package SWISH::Filter;

use 5.005;
use strict;
use File::Basename;
use Carp;
use SWISH::Filter::MIMETypes;
use SWISH::Filter::Document;
use SWISH::Filters::Base;
use Module::Pluggable
    search_path => 'SWISH::Filters',
    except      => 'SWISH::Filters::Base',
    sub_name    => 'filters_found',
    require     => 1,
    instantiate => 'new';

use vars qw/ $VERSION %extra_methods /;

$VERSION = '0.191';

# Define the available parameters
%extra_methods = map { $_ => 1 } qw( meta_data name user_data );

# For testing only

if ( $0 =~ '' && @ARGV >= 2 && shift =~ /^test/i ) {
    die "Please use the 'swish-filter-test' program.\n";

=head1 NAME

SWISH::Filter - filter documents for indexing with Swish-e


  use SWISH::Filter;

  # load available filters into memory
  my $filter = SWISH::Filter->new;

  # convert a document

  my $doc = $filter->convert(
        document     => \$scalar_ref,  # path or ref to a doc
        content_type => $content_type, # content type if doc reference
        name         => $real_path,    # optional name for this file (useful for debugging)
        user_data    => $whatever,     # optional data to make available to filters

  return unless $doc;  # empty doc, zero size, or no filters installed

  # Was the document converted by a filter?
  my $was_filtered = $doc->was_filtered;

  # Skip if the file is not text
  return if $doc->is_binary;

  # Print out the doc
  my $doc_ref = $doc->fetch_doc;
  print $$doc_ref;

  # Fetch the final content type of the document
  my $content_type = $doc->content_type;

  # Fetch Swish-e parser type (TXT*, XML*, HTML*, or undefined)
  my $doc_type = $doc->swish_parser_type;


SWISH::Filter provides a unified way to convert documents into a type that
Swish-e can index.  Individual filters are installed as separate subclasses (modules).
For example, there might be a filter that converts from PDF format to HTML

SWISH::Filter is a framework that relies on other packages to do the heavy lifting
of converting non-text documents to text.  B<Additional helper
programs or Perl modules may need to be installed to use SWISH::Filter to filter
documents.>  For example, to filter PDF documents you must install the C<Xpdf>

The filters are automatically loaded when C<SWISH::Filters-E<gt>new()> is
called.  Filters define a type and priority that determines the processing
order of the filter.  Filters are processed in this sort order until a filter
accepts the document for filtering. The filter uses the document's content type
to determine if the filter should handle the current document.  The
content-type is determined by the files suffix if not supplied by the calling

The individual filters are not designed to be used as separate modules.  All
access to the filters is through this SWISH::Filter module.

Normally, once a document is filtered processing stops.  Filters can filter the
document and then set a flag saying that filtering should continue (for example
a filter that uncompresses a MS Word document before passing on to the filter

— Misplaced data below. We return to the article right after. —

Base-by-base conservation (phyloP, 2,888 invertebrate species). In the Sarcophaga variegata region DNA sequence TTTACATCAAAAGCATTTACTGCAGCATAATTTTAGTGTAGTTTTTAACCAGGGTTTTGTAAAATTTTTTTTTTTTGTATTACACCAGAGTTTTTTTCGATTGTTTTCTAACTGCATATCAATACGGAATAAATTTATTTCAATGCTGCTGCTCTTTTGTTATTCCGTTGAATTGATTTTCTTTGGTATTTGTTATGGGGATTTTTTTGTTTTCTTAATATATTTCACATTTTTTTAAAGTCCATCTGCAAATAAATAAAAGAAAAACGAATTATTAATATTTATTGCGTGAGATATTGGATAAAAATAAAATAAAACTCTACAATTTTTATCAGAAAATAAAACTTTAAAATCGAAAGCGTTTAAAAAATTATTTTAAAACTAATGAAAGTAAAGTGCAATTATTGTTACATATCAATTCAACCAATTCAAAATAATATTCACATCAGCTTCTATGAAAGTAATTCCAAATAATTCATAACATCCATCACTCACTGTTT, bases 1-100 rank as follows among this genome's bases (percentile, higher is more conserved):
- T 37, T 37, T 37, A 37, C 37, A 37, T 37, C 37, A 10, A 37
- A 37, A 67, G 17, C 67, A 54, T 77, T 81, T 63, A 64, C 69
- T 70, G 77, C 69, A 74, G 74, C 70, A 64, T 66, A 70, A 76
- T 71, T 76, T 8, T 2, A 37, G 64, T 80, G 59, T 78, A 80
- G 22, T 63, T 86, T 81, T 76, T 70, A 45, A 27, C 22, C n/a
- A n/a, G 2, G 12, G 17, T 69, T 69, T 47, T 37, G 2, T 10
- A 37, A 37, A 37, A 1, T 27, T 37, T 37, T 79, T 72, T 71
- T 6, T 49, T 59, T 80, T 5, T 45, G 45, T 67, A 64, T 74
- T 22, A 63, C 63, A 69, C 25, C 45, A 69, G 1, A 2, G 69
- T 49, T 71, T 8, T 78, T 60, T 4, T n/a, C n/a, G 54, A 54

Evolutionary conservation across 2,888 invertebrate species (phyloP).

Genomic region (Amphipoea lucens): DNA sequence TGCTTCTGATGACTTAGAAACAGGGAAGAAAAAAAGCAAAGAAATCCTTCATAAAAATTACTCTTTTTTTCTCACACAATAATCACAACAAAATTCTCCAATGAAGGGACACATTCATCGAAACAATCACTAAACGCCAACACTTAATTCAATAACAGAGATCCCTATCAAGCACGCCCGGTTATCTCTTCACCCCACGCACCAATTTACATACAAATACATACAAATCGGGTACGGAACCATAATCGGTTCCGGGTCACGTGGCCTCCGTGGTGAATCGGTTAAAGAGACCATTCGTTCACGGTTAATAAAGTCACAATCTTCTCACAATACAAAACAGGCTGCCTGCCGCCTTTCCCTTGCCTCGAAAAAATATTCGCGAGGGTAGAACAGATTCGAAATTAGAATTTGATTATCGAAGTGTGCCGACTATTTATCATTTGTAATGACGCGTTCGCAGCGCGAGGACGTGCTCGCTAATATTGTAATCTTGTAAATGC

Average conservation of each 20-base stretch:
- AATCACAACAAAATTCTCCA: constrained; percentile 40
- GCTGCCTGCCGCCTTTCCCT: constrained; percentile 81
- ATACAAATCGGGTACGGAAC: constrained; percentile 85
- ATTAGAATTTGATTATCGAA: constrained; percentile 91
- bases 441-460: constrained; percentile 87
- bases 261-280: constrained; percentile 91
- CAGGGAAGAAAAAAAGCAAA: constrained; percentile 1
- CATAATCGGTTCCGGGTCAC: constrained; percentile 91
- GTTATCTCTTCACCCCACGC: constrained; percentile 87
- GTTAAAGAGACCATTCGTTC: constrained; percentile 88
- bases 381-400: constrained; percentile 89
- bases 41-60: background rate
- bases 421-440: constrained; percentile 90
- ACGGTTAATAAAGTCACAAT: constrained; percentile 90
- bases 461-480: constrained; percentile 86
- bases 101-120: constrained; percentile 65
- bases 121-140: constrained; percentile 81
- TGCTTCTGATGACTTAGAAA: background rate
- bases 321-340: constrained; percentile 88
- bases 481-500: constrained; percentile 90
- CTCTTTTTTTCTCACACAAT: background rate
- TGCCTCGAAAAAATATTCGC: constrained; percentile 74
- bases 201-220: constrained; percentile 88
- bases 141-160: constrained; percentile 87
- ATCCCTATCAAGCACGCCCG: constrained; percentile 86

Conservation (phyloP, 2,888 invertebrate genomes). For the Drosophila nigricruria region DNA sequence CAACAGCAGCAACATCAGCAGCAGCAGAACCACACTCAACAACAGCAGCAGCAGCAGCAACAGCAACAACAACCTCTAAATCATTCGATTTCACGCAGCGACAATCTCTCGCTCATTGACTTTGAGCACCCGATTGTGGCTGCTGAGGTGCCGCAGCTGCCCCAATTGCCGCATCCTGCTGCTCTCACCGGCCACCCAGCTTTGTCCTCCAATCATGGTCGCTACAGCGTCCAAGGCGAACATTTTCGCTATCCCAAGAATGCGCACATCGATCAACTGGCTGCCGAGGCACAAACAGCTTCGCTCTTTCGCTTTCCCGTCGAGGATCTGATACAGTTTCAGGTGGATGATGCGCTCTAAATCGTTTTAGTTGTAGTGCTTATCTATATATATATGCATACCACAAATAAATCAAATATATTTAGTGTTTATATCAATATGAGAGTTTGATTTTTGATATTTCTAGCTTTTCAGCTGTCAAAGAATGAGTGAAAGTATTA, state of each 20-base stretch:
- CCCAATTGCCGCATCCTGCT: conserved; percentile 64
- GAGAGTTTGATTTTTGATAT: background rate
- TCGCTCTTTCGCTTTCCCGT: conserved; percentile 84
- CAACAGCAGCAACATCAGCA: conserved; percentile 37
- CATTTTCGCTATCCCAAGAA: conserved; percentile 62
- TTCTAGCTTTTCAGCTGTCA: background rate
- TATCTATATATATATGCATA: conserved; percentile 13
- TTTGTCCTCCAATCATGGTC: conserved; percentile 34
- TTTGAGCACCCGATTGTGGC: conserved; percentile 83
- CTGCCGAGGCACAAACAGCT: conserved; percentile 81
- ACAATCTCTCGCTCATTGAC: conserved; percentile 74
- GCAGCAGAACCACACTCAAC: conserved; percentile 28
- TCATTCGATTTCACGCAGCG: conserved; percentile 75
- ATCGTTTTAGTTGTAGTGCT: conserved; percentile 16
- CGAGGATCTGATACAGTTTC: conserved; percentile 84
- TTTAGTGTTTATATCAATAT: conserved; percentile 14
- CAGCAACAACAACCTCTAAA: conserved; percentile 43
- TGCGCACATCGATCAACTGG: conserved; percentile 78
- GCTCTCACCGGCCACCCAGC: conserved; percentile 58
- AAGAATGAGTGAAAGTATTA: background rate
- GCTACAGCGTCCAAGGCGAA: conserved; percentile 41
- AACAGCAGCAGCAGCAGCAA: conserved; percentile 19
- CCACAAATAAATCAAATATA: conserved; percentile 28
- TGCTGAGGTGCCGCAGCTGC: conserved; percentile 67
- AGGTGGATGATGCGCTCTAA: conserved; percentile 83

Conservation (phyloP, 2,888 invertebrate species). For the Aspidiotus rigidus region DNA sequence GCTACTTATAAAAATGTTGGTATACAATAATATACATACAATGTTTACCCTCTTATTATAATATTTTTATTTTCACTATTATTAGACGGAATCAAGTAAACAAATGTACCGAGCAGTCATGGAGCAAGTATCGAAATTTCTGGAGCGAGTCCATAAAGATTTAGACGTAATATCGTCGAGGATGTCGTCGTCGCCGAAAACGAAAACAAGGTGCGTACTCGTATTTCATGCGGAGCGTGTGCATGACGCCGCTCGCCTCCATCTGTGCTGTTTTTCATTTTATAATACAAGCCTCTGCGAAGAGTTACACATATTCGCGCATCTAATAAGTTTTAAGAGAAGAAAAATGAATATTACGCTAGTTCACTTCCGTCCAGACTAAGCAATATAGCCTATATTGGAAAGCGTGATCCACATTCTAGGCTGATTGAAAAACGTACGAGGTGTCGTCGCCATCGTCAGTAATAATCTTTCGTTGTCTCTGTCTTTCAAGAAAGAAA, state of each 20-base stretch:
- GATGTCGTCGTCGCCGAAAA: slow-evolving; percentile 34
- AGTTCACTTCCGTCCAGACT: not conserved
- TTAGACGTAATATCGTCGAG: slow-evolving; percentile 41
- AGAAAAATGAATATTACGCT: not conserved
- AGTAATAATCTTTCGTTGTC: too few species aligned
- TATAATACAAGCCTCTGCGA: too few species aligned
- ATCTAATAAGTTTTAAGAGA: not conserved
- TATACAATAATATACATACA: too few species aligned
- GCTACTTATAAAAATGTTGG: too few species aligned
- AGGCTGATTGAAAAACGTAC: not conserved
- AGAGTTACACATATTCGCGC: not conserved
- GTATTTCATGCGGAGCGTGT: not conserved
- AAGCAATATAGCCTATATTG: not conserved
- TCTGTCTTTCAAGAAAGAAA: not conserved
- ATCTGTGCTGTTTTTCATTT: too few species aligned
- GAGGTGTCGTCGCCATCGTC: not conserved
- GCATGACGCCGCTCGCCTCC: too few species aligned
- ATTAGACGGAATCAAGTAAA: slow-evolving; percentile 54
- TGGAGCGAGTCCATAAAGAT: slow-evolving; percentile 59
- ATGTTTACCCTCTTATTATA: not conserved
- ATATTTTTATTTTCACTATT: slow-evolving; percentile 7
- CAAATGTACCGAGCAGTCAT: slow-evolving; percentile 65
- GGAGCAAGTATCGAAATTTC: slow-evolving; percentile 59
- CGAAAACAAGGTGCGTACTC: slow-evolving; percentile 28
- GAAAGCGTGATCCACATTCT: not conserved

that converts from MS Word to text).  All this should be transparent to the end
user.  So, filters can be pipe-lined.

The idea of SWISH::Filter is that new filters can be created, and then
downloaded and installed to provide new filtering capabilities.  For example,
if you needed to index MS Excel documents you might be able to download a
filter from the Swish-e site and magically next time you run indexing MS Excel
docs would be indexed.

The SWISH::Filter setup can be used with -S prog or -S http.  It works best
with the -S prog method because the filter modules only need to be loaded and
compiled one time.  The -S prog program F<> will automatically use
SWISH::Filter when spidering with default settings (using "default" as the
first parameter to

The -S http indexing method uses a Perl helper script called F<swishspider>.
F<swishspider> has been updated to work with SWISH::Filter, but (unlike does not contain a "use lib" line to point to the location of
SWISH::Filter.  This means that by default F<swishspider> will B<not> use
SWISH::Filter for filtering.  The reason for this is because F<swishspider>
runs for every URL fetched, and loading the Filters for each document can be
slow.  The recommended way of spidering is using -S prog with, but if
-S http is desired the way to enable SWISH::Filter is to set PERL5LIB before
running swish so that F<swishspider> will be able to locate the SWISH::Filter
module.  Here's one way to set the PERL5LIB with the bash shell:

  $ export PERL5LIB=`swish-filter-test -path`

=head1 METHODS

=head2 new( %I<opts> )

new() creates a SWISH::Filter object.  You may pass in options as a list or a hash reference.

=head3 Options

There is currently only one option that can be passed in to new():

=over 4

=item ignore_filters

Pass in a reference to a list of filter names to ignore.  For example, if you have two filters installed
"Pdf2HTML" and "Pdf2XML" and want to avoid using "Pdf2XML":

    my $filter = SWISH::Filter->new( ignore_filters => ['Pdf2XML'];